Last week, when former Jayhawk point guard Russell Robinson got his first up-close look at current Kansas University sophomore Naadir Tharpe, he liked what he saw.
“I think he has enough talent to get some minutes on this team,” said Robinson, the starting point guard on KU’s 2008 national championship team. “You know, Tyshawn (Taylor) was ahead of him last year and that’s tough, but I think Naadir is a better point guard at that stage than I was.”
That’s not the only time these two have been compared.
During Robinson’s first year in Lawrence, he played sparingly and contemplated leaving KU at the end of his freshman season. He didn’t, of course, and wound up starting for the next three seasons and walking away with a national-championship ring.
During Robinson’s tough time, he got a lift from former teammate Aaron Miles, who simply reassured the New York native that he was a good player and that things would work out as long as he put in the time. Robinson said he tried to give similar advice to Tharpe.
“(I just tried) to set some knowledge on him,” Robinson said. “The fact that he was supporting his team (last season) means his mind is still into it. I think he’ll have an opportunity to play this year and I think he’ll make the most of it.”
Like Robinson, Tharpe, who hails from hoops factory Brewster (N.H.) Academy, logged fewer minutes (5.5 per game) than he would have liked during his freshman season and often found it tough to adjust from being a starting high school point guard to a spot role player in college. But also like Robinson, Tharpe chose to remain at KU and currently is in the midst of an offseason designed to overhaul his game.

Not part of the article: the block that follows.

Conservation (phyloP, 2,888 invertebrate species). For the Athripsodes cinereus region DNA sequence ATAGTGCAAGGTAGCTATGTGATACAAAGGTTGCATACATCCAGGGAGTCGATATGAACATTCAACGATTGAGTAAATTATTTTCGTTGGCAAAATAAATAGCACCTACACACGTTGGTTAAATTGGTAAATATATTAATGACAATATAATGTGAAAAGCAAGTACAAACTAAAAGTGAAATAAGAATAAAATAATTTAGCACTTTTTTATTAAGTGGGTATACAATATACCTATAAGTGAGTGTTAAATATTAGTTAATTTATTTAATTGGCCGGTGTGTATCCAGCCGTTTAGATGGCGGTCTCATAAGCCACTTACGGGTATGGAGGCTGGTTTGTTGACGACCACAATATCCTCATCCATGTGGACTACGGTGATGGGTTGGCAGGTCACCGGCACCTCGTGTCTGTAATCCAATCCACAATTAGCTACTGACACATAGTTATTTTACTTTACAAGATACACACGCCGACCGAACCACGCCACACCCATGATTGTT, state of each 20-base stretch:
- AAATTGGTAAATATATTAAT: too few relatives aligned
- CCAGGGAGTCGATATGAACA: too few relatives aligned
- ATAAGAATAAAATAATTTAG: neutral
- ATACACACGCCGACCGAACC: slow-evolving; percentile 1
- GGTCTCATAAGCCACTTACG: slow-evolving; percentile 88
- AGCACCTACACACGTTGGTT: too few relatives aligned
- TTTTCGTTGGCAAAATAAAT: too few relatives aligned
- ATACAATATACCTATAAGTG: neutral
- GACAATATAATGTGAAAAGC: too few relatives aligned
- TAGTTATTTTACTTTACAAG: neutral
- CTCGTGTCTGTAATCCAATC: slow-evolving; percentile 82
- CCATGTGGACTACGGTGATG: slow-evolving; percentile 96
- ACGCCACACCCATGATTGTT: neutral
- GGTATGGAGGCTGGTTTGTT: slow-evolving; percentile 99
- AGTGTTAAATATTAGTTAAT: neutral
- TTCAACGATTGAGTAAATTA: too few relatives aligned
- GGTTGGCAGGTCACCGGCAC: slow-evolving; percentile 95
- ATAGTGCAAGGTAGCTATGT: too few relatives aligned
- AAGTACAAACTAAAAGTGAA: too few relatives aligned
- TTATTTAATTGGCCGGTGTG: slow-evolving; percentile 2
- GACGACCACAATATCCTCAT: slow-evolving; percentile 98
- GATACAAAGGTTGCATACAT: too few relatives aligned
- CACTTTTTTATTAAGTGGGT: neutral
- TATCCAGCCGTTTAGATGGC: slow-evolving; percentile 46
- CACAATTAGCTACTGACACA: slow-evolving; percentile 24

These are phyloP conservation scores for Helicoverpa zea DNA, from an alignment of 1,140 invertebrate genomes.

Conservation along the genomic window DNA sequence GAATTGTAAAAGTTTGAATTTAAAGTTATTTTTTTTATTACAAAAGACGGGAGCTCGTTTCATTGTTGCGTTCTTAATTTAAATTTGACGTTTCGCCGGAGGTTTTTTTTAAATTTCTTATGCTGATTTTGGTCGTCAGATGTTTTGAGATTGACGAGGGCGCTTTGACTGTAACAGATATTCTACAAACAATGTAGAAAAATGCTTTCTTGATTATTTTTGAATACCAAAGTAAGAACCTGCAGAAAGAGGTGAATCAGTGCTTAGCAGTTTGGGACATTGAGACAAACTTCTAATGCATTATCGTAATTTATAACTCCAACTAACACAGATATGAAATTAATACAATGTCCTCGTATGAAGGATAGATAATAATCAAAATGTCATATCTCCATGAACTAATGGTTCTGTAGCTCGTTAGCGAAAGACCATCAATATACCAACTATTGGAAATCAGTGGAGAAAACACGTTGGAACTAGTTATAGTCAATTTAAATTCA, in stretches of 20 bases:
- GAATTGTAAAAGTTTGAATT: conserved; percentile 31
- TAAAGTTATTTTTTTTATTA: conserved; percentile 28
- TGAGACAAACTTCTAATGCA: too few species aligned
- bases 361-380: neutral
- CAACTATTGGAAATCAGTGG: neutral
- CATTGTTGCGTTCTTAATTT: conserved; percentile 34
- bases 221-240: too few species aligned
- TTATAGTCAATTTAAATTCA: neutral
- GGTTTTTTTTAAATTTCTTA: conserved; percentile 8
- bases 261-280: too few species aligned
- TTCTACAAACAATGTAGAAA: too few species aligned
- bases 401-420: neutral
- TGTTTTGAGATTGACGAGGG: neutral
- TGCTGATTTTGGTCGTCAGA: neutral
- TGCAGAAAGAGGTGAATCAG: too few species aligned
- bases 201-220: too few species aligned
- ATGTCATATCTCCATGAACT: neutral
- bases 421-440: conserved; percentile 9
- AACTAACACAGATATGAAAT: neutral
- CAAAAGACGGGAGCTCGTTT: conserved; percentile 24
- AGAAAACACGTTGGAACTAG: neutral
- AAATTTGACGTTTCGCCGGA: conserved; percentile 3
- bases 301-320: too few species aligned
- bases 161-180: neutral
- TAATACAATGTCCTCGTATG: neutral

“Coach told me that he’s going to need more out of me,” Tharpe said. “And I know I need more out of myself. It’s definitely motivating. Last year I didn’t really get to play as much as I wanted to, but I had to look at myself in the mirror and see how much I really wanted to do this and I’m just working hard every day to try to get on that court.”
Asked what area of his game he had focused on the most, Tharpe said he had done a lot of lower-body work but that he was not emphasizing one thing more than another.
“Just all around,” he said. “I need to work on everything. I really didn’t do anything spectacular last year at all, so I still need to work on everything.”
Hard work is not something from which Tharpe shies away. As a young player, at age 10, he found himself buried on the bench of his youth all-star team and responded by working hard enough in the offseason to become a starter the following year. Tharpe has that same mindset this summer and is looking forward to watching it pay off.
“From the things I’ve heard, all of the years they had a stacked team here there were a lot of great players but some of them didn’t get a chance to play right away and, you know, they had to keep working hard,” Tharpe said. “Like coach said about Russ, his first year he didn’t play, his next three years he started. So, it shows from the past. You’re not just going to be able to come here and think you’re gonna just be able to play. You have to know the system and you have to work hard. That’s the only way you’ll be able to get on the floor.”